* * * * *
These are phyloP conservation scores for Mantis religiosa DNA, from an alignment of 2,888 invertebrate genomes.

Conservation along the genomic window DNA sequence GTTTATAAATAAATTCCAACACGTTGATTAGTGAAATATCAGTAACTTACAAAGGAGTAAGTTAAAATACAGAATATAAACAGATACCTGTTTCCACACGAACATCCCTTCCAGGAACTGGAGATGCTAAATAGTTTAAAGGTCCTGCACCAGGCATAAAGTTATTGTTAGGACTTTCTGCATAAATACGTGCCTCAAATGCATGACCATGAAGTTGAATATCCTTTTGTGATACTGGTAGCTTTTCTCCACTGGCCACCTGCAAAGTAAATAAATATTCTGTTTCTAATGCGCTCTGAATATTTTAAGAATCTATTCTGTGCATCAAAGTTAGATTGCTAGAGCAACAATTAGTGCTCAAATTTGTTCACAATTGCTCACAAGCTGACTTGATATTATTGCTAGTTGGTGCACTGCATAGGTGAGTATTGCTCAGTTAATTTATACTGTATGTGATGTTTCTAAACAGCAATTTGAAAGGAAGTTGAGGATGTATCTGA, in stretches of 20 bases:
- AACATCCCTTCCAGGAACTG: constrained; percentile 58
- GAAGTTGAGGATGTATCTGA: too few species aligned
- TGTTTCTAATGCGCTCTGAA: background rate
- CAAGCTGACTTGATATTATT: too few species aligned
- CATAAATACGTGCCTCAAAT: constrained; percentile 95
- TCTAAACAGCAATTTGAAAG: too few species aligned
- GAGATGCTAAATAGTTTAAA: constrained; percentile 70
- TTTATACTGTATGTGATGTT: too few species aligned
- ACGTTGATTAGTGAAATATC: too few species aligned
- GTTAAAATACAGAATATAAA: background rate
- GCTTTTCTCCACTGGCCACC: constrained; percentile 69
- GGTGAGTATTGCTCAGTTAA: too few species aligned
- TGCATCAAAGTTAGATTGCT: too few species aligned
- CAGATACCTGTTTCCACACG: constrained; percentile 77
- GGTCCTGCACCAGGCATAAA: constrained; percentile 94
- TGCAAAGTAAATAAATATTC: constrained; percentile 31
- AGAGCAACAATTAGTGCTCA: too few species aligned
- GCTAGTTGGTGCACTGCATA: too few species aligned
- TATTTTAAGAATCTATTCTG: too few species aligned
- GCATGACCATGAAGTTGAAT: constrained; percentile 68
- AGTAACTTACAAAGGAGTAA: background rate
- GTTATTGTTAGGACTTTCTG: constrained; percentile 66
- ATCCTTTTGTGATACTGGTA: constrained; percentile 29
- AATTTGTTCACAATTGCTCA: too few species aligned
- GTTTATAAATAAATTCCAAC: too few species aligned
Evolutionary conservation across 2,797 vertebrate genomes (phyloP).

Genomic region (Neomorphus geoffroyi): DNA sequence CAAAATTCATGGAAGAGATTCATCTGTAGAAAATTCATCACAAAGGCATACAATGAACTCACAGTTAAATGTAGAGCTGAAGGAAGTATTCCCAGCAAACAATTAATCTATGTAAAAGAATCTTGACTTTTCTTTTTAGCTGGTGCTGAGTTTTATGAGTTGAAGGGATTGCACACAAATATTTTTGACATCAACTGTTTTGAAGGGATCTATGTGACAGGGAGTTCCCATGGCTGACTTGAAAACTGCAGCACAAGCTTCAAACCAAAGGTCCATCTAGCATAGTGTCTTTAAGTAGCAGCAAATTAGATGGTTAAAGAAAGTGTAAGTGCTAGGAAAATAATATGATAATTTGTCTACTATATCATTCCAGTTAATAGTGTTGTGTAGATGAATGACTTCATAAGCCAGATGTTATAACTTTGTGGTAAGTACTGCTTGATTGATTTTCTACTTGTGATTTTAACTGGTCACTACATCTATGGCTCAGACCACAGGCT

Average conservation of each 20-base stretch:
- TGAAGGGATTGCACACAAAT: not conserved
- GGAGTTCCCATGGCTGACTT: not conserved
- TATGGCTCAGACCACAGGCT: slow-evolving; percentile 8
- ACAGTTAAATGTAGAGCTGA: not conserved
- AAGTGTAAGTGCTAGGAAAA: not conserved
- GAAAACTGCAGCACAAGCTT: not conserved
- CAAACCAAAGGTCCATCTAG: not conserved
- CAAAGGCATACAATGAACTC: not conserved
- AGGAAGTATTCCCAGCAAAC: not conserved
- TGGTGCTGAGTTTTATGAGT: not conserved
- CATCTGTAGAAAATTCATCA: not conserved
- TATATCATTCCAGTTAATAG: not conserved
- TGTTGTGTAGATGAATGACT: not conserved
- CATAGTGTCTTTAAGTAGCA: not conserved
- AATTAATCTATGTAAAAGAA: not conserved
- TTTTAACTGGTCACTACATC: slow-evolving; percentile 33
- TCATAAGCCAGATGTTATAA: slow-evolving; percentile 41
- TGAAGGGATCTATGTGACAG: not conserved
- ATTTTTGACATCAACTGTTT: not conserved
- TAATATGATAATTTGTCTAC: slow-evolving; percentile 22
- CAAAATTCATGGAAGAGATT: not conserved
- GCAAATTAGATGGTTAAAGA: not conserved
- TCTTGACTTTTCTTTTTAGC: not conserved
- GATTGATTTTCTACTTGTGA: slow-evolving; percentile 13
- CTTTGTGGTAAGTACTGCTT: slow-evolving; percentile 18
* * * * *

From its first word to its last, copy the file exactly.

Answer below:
These are phyloP conservation scores for Mantis religiosa DNA, from an alignment of 2,888 invertebrate genomes.

Conservation along the genomic window DNA sequence GTTTATAAATAAATTCCAACACGTTGATTAGTGAAATATCAGTAACTTACAAAGGAGTAAGTTAAAATACAGAATATAAACAGATACCTGTTTCCACACGAACATCCCTTCCAGGAACTGGAGATGCTAAATAGTTTAAAGGTCCTGCACCAGGCATAAAGTTATTGTTAGGACTTTCTGCATAAATACGTGCCTCAAATGCATGACCATGAAGTTGAATATCCTTTTGTGATACTGGTAGCTTTTCTCCACTGGCCACCTGCAAAGTAAATAAATATTCTGTTTCTAATGCGCTCTGAATATTTTAAGAATCTATTCTGTGCATCAAAGTTAGATTGCTAGAGCAACAATTAGTGCTCAAATTTGTTCACAATTGCTCACAAGCTGACTTGATATTATTGCTAGTTGGTGCACTGCATAGGTGAGTATTGCTCAGTTAATTTATACTGTATGTGATGTTTCTAAACAGCAATTTGAAAGGAAGTTGAGGATGTATCTGA, in stretches of 20 bases:
- AACATCCCTTCCAGGAACTG: constrained; percentile 58
- GAAGTTGAGGATGTATCTGA: too few species aligned
- TGTTTCTAATGCGCTCTGAA: background rate
- CAAGCTGACTTGATATTATT: too few species aligned
- CATAAATACGTGCCTCAAAT: constrained; percentile 95
- TCTAAACAGCAATTTGAAAG: too few species aligned
- GAGATGCTAAATAGTTTAAA: constrained; percentile 70
- TTTATACTGTATGTGATGTT: too few species aligned
- ACGTTGATTAGTGAAATATC: too few species aligned
- GTTAAAATACAGAATATAAA: background rate
- GCTTTTCTCCACTGGCCACC: constrained; percentile 69
- GGTGAGTATTGCTCAGTTAA: too few species aligned
- TGCATCAAAGTTAGATTGCT: too few species aligned
- CAGATACCTGTTTCCACACG: constrained; percentile 77
- GGTCCTGCACCAGGCATAAA: constrained; percentile 94
- TGCAAAGTAAATAAATATTC: constrained; percentile 31
- AGAGCAACAATTAGTGCTCA: too few species aligned
- GCTAGTTGGTGCACTGCATA: too few species aligned
- TATTTTAAGAATCTATTCTG: too few species aligned
- GCATGACCATGAAGTTGAAT: constrained; percentile 68
- AGTAACTTACAAAGGAGTAA: background rate
- GTTATTGTTAGGACTTTCTG: constrained; percentile 66
- ATCCTTTTGTGATACTGGTA: constrained; percentile 29
- AATTTGTTCACAATTGCTCA: too few species aligned
- GTTTATAAATAAATTCCAAC: too few species aligned
Evolutionary conservation across 2,797 vertebrate genomes (phyloP).

Genomic region (Neomorphus geoffroyi): DNA sequence CAAAATTCATGGAAGAGATTCATCTGTAGAAAATTCATCACAAAGGCATACAATGAACTCACAGTTAAATGTAGAGCTGAAGGAAGTATTCCCAGCAAACAATTAATCTATGTAAAAGAATCTTGACTTTTCTTTTTAGCTGGTGCTGAGTTTTATGAGTTGAAGGGATTGCACACAAATATTTTTGACATCAACTGTTTTGAAGGGATCTATGTGACAGGGAGTTCCCATGGCTGACTTGAAAACTGCAGCACAAGCTTCAAACCAAAGGTCCATCTAGCATAGTGTCTTTAAGTAGCAGCAAATTAGATGGTTAAAGAAAGTGTAAGTGCTAGGAAAATAATATGATAATTTGTCTACTATATCATTCCAGTTAATAGTGTTGTGTAGATGAATGACTTCATAAGCCAGATGTTATAACTTTGTGGTAAGTACTGCTTGATTGATTTTCTACTTGTGATTTTAACTGGTCACTACATCTATGGCTCAGACCACAGGCT

Average conservation of each 20-base stretch:
- TGAAGGGATTGCACACAAAT: not conserved
- GGAGTTCCCATGGCTGACTT: not conserved
- TATGGCTCAGACCACAGGCT: slow-evolving; percentile 8
- ACAGTTAAATGTAGAGCTGA: not conserved
- AAGTGTAAGTGCTAGGAAAA: not conserved
- GAAAACTGCAGCACAAGCTT: not conserved
- CAAACCAAAGGTCCATCTAG: not conserved
- CAAAGGCATACAATGAACTC: not conserved
- AGGAAGTATTCCCAGCAAAC: not conserved
- TGGTGCTGAGTTTTATGAGT: not conserved
- CATCTGTAGAAAATTCATCA: not conserved
- TATATCATTCCAGTTAATAG: not conserved
- TGTTGTGTAGATGAATGACT: not conserved
- CATAGTGTCTTTAAGTAGCA: not conserved
- AATTAATCTATGTAAAAGAA: not conserved
- TTTTAACTGGTCACTACATC: slow-evolving; percentile 33
- TCATAAGCCAGATGTTATAA: slow-evolving; percentile 41
- TGAAGGGATCTATGTGACAG: not conserved
- ATTTTTGACATCAACTGTTT: not conserved
- TAATATGATAATTTGTCTAC: slow-evolving; percentile 22
- CAAAATTCATGGAAGAGATT: not conserved
- GCAAATTAGATGGTTAAAGA: not conserved
- TCTTGACTTTTCTTTTTAGC: not conserved
- GATTGATTTTCTACTTGTGA: slow-evolving; percentile 13
- CTTTGTGGTAAGTACTGCTT: slow-evolving; percentile 18